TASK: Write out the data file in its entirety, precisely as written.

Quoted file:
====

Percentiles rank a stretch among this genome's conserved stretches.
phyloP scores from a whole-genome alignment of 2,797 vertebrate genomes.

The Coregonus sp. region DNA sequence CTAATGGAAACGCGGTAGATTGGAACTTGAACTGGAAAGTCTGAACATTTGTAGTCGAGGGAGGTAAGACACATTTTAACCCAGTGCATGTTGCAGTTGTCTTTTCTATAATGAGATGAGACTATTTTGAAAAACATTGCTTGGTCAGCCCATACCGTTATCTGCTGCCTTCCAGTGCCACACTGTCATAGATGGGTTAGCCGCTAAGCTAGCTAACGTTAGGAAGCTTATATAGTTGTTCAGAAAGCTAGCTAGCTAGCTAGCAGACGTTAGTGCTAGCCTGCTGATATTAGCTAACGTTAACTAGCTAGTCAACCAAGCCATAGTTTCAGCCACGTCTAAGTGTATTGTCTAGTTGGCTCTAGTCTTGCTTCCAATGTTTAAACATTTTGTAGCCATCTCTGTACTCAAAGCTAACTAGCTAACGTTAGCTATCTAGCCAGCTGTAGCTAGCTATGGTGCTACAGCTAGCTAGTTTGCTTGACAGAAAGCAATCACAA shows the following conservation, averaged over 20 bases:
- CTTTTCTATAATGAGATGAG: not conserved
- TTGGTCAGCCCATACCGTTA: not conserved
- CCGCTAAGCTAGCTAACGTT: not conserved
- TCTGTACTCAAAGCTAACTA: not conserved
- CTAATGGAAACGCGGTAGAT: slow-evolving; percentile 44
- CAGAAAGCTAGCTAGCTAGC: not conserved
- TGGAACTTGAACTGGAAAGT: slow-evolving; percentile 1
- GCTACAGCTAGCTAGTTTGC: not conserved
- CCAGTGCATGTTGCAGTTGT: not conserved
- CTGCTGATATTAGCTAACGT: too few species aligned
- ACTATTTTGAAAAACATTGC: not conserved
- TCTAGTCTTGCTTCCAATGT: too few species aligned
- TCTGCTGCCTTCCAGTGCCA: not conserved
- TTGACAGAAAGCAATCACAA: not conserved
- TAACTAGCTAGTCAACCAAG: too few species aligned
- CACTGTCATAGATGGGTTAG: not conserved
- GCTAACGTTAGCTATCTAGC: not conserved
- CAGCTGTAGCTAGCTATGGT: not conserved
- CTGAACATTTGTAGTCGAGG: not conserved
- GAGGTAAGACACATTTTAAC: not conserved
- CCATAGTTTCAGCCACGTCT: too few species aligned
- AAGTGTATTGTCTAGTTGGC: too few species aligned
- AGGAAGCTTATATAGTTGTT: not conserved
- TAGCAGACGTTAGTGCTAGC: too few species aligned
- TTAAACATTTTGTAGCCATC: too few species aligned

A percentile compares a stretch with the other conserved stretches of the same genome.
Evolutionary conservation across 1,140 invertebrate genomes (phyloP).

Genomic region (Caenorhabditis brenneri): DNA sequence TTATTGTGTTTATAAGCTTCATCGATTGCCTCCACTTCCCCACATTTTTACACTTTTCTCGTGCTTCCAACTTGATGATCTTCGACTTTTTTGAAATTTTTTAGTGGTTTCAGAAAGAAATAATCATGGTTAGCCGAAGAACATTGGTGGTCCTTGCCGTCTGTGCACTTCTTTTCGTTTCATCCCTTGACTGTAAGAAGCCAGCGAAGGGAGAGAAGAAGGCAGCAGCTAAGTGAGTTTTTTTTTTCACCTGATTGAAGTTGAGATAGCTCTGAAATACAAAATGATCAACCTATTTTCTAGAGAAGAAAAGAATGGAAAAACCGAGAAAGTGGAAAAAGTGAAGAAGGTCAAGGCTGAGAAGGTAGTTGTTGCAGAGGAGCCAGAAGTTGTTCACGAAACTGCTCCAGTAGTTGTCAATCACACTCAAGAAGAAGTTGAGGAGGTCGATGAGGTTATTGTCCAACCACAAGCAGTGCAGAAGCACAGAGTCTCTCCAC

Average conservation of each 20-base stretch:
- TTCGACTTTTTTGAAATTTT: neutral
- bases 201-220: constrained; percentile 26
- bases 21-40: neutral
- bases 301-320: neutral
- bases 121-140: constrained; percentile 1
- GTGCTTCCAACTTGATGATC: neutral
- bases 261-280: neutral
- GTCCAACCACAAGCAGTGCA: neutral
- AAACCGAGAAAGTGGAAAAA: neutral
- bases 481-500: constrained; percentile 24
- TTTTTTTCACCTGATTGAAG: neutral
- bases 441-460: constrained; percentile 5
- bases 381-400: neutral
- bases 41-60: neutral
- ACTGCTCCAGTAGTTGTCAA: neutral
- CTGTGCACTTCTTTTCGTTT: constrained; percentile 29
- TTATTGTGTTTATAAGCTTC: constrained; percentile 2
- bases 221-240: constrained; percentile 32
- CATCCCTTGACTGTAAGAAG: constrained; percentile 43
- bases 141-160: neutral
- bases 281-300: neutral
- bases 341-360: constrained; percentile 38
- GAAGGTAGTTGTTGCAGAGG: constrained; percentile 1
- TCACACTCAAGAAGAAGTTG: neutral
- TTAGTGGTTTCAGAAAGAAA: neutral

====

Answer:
Percentiles rank a stretch among this genome's conserved stretches.
phyloP scores from a whole-genome alignment of 2,797 vertebrate genomes.

The Coregonus sp. region DNA sequence CTAATGGAAACGCGGTAGATTGGAACTTGAACTGGAAAGTCTGAACATTTGTAGTCGAGGGAGGTAAGACACATTTTAACCCAGTGCATGTTGCAGTTGTCTTTTCTATAATGAGATGAGACTATTTTGAAAAACATTGCTTGGTCAGCCCATACCGTTATCTGCTGCCTTCCAGTGCCACACTGTCATAGATGGGTTAGCCGCTAAGCTAGCTAACGTTAGGAAGCTTATATAGTTGTTCAGAAAGCTAGCTAGCTAGCTAGCAGACGTTAGTGCTAGCCTGCTGATATTAGCTAACGTTAACTAGCTAGTCAACCAAGCCATAGTTTCAGCCACGTCTAAGTGTATTGTCTAGTTGGCTCTAGTCTTGCTTCCAATGTTTAAACATTTTGTAGCCATCTCTGTACTCAAAGCTAACTAGCTAACGTTAGCTATCTAGCCAGCTGTAGCTAGCTATGGTGCTACAGCTAGCTAGTTTGCTTGACAGAAAGCAATCACAA shows the following conservation, averaged over 20 bases:
- CTTTTCTATAATGAGATGAG: not conserved
- TTGGTCAGCCCATACCGTTA: not conserved
- CCGCTAAGCTAGCTAACGTT: not conserved
- TCTGTACTCAAAGCTAACTA: not conserved
- CTAATGGAAACGCGGTAGAT: slow-evolving; percentile 44
- CAGAAAGCTAGCTAGCTAGC: not conserved
- TGGAACTTGAACTGGAAAGT: slow-evolving; percentile 1
- GCTACAGCTAGCTAGTTTGC: not conserved
- CCAGTGCATGTTGCAGTTGT: not conserved
- CTGCTGATATTAGCTAACGT: too few species aligned
- ACTATTTTGAAAAACATTGC: not conserved
- TCTAGTCTTGCTTCCAATGT: too few species aligned
- TCTGCTGCCTTCCAGTGCCA: not conserved
- TTGACAGAAAGCAATCACAA: not conserved
- TAACTAGCTAGTCAACCAAG: too few species aligned
- CACTGTCATAGATGGGTTAG: not conserved
- GCTAACGTTAGCTATCTAGC: not conserved
- CAGCTGTAGCTAGCTATGGT: not conserved
- CTGAACATTTGTAGTCGAGG: not conserved
- GAGGTAAGACACATTTTAAC: not conserved
- CCATAGTTTCAGCCACGTCT: too few species aligned
- AAGTGTATTGTCTAGTTGGC: too few species aligned
- AGGAAGCTTATATAGTTGTT: not conserved
- TAGCAGACGTTAGTGCTAGC: too few species aligned
- TTAAACATTTTGTAGCCATC: too few species aligned

A percentile compares a stretch with the other conserved stretches of the same genome.
Evolutionary conservation across 1,140 invertebrate genomes (phyloP).

Genomic region (Caenorhabditis brenneri): DNA sequence TTATTGTGTTTATAAGCTTCATCGATTGCCTCCACTTCCCCACATTTTTACACTTTTCTCGTGCTTCCAACTTGATGATCTTCGACTTTTTTGAAATTTTTTAGTGGTTTCAGAAAGAAATAATCATGGTTAGCCGAAGAACATTGGTGGTCCTTGCCGTCTGTGCACTTCTTTTCGTTTCATCCCTTGACTGTAAGAAGCCAGCGAAGGGAGAGAAGAAGGCAGCAGCTAAGTGAGTTTTTTTTTTCACCTGATTGAAGTTGAGATAGCTCTGAAATACAAAATGATCAACCTATTTTCTAGAGAAGAAAAGAATGGAAAAACCGAGAAAGTGGAAAAAGTGAAGAAGGTCAAGGCTGAGAAGGTAGTTGTTGCAGAGGAGCCAGAAGTTGTTCACGAAACTGCTCCAGTAGTTGTCAATCACACTCAAGAAGAAGTTGAGGAGGTCGATGAGGTTATTGTCCAACCACAAGCAGTGCAGAAGCACAGAGTCTCTCCAC

Average conservation of each 20-base stretch:
- TTCGACTTTTTTGAAATTTT: neutral
- bases 201-220: constrained; percentile 26
- bases 21-40: neutral
- bases 301-320: neutral
- bases 121-140: constrained; percentile 1
- GTGCTTCCAACTTGATGATC: neutral
- bases 261-280: neutral
- GTCCAACCACAAGCAGTGCA: neutral
- AAACCGAGAAAGTGGAAAAA: neutral
- bases 481-500: constrained; percentile 24
- TTTTTTTCACCTGATTGAAG: neutral
- bases 441-460: constrained; percentile 5
- bases 381-400: neutral
- bases 41-60: neutral
- ACTGCTCCAGTAGTTGTCAA: neutral
- CTGTGCACTTCTTTTCGTTT: constrained; percentile 29
- TTATTGTGTTTATAAGCTTC: constrained; percentile 2
- bases 221-240: constrained; percentile 32
- CATCCCTTGACTGTAAGAAG: constrained; percentile 43
- bases 141-160: neutral
- bases 281-300: neutral
- bases 341-360: constrained; percentile 38
- GAAGGTAGTTGTTGCAGAGG: constrained; percentile 1
- TCACACTCAAGAAGAAGTTG: neutral
- TTAGTGGTTTCAGAAAGAAA: neutral